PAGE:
If 2020 brought us sourdough bread, mini-pancake cereal, and hot chocolate bombs, and, let’s be honest, 2021 was a bit of a blur, then what’s on the menu for 2022?
For the past 7 years, Whole Foods’ Trends Council (which includes local foragers, regional and global buyers, and culinary experts) publishes a list of food and beverage trends for the coming year. Last year, epic breakfasts, superfoods, and amped-up condiments made the list – predictions which were pretty spot-on. Here’s what you can expect to see on grocery store shelves in 2022.
- Produce from Ultra-Urban Farming
You can probably imagine where most of your fruits and vegetables come from: massive farms in the Midwest and West Coast, warm-climate countries, or perhaps a local plot if you picked up your tomatoes at the farmers’ market. But in the last few years, urban farming has gotten a boost from technology, paving the way for the availability of hyper-local produce grown more sustainably. Your lettuce might start coming from rooftops in Brooklyn or hydroponic greenhouses in Atlanta.
- “Reducetarian” Foods
Just like 2021’s “mocktail” trend encouraged people to opt for the non-alcoholic versions of their favorite drinks, “reducetarian” foods are meant for people who want to reduce their intake of meat and other animal products without going full vegan. Think plant-based milks, Beyond meat, and vegan egg replacements. But when they do want to eat meat, reducetarians make sure it’s top-quality, like grass-fed beef and organic bison jerky.
High in vitamin C, the colorful shrub that’s often found in teas has been beloved around the world for centuries. According to the trend squad, though, you’ll be able to find it in lots of other foods and drinks next year, including hibiscus-infused waters and fruit spreads.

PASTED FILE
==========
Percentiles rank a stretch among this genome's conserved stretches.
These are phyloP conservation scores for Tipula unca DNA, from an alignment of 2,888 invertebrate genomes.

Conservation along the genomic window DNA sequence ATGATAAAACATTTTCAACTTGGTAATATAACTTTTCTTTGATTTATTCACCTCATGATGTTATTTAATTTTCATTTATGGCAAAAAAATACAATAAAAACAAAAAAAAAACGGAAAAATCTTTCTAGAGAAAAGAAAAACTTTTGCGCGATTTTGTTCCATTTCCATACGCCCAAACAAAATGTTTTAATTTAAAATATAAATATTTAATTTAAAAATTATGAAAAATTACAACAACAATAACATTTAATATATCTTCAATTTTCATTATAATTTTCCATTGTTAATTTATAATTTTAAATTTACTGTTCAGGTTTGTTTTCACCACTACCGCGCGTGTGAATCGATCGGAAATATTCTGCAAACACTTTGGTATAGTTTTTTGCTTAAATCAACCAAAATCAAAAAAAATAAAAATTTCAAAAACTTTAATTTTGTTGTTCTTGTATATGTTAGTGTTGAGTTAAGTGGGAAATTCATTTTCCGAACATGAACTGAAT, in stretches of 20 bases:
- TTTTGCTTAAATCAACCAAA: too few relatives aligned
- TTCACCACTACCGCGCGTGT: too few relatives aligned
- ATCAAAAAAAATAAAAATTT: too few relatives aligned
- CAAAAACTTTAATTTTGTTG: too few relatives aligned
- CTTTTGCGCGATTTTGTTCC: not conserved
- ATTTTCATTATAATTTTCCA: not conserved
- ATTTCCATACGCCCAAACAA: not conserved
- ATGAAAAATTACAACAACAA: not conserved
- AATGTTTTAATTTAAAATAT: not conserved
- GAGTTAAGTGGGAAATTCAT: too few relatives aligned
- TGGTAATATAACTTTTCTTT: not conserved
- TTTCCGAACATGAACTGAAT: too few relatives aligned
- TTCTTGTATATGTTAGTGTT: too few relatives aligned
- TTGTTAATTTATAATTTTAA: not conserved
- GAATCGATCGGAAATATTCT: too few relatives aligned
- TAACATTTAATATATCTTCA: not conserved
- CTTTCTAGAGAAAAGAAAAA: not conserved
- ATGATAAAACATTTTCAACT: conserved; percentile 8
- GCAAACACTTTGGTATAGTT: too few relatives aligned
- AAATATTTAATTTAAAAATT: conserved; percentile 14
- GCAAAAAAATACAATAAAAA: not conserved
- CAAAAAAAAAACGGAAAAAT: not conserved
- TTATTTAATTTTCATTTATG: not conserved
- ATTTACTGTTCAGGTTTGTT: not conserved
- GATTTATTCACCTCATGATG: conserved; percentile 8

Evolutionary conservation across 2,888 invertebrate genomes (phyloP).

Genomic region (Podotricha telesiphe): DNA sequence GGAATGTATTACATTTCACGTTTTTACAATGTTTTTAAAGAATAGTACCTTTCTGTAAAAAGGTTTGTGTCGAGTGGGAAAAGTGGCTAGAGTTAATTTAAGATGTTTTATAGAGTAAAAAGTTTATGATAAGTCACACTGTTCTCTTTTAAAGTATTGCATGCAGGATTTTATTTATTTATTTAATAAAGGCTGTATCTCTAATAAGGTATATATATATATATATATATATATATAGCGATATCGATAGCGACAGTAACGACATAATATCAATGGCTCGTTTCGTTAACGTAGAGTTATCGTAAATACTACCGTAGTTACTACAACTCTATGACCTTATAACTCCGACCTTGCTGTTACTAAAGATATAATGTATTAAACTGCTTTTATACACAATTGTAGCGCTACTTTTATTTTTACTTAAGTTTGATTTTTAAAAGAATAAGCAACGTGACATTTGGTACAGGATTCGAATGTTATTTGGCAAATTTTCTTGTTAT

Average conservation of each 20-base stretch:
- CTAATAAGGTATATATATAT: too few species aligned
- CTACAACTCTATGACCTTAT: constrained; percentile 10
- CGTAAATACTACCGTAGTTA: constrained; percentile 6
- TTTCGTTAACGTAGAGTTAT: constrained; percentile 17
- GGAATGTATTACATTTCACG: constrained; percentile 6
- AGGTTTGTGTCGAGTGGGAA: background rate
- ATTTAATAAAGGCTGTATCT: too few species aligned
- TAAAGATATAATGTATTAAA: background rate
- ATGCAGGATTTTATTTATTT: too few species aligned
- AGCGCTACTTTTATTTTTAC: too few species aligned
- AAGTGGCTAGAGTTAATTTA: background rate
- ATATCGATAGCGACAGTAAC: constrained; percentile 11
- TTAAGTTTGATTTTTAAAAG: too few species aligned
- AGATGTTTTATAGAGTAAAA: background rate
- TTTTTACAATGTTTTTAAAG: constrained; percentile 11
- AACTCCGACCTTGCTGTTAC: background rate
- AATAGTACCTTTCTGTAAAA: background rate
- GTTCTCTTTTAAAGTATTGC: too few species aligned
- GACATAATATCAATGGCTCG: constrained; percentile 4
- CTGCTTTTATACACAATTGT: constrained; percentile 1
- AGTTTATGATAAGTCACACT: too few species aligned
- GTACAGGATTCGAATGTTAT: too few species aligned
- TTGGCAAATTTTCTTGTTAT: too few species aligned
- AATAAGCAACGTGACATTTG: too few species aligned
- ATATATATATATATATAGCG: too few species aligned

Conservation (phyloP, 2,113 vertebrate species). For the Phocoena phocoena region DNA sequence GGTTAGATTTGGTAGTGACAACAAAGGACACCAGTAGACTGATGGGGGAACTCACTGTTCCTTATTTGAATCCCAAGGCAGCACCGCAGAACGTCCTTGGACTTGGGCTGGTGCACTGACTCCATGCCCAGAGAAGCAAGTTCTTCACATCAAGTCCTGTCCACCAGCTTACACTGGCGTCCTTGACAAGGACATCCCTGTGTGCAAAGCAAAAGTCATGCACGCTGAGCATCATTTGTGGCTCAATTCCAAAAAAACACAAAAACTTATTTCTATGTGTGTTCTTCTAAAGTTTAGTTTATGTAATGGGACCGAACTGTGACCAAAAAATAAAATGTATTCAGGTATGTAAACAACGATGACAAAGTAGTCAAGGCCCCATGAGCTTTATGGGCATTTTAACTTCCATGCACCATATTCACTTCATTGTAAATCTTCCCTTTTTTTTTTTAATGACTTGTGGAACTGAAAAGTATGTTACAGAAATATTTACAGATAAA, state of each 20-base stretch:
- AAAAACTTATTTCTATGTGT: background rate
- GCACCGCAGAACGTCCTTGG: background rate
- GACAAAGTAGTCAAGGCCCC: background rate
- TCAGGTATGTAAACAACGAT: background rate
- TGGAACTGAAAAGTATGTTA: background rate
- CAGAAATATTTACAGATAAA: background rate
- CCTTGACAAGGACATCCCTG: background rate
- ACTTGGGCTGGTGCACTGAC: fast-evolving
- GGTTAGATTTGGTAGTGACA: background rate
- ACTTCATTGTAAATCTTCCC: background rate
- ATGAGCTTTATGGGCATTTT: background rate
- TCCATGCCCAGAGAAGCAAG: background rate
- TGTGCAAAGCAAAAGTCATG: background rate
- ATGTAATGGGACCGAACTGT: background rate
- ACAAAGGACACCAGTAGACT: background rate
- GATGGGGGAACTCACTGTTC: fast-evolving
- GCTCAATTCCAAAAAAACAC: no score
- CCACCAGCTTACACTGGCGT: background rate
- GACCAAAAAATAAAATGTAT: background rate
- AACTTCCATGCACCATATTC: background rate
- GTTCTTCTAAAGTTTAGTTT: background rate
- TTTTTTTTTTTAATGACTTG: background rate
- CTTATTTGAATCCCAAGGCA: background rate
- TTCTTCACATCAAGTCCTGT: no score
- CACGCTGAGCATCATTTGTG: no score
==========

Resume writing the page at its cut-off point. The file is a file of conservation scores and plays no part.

- Mocktails are Still Going Strong
According to IWSR Drinks Market Analysis, the total non-alcoholic spirits market has grown by 35% in 2021, and Whole Foods has seen record growth in this department. Buzz-less booze will remain popular in 2022, with even more mocktails and non-alcoholic liquors becoming available.
- Grains That Give Back
A growing list of companies that produce grains for pasta, cereals, and beer are zeroed in on farming practices that optimize for soil health. So go ahead and pour yourself another bowl of Honey O’s, because they’re probably ethically made.
- Sunflower Seeds
Sunflower seed-based products like peanut butter-alternative SunButter have been popular in elementary school cafeterias for the last decade or so, thanks to an increased awareness of allergies to peanuts and other nuts. But these tiny seeds are graduating to the larger food market, making their way into crackers, ice cream, cheese, and more.
- Functional Fizz
Finally, a medium between sugary sodas and bland seltzer water. Whole Foods is calling it “functional fizz” and it includes drinks that have all the fizz and flavor of a soda, but are infused with vitamins and prebiotics to benefit gut health, heart health, and immunity.
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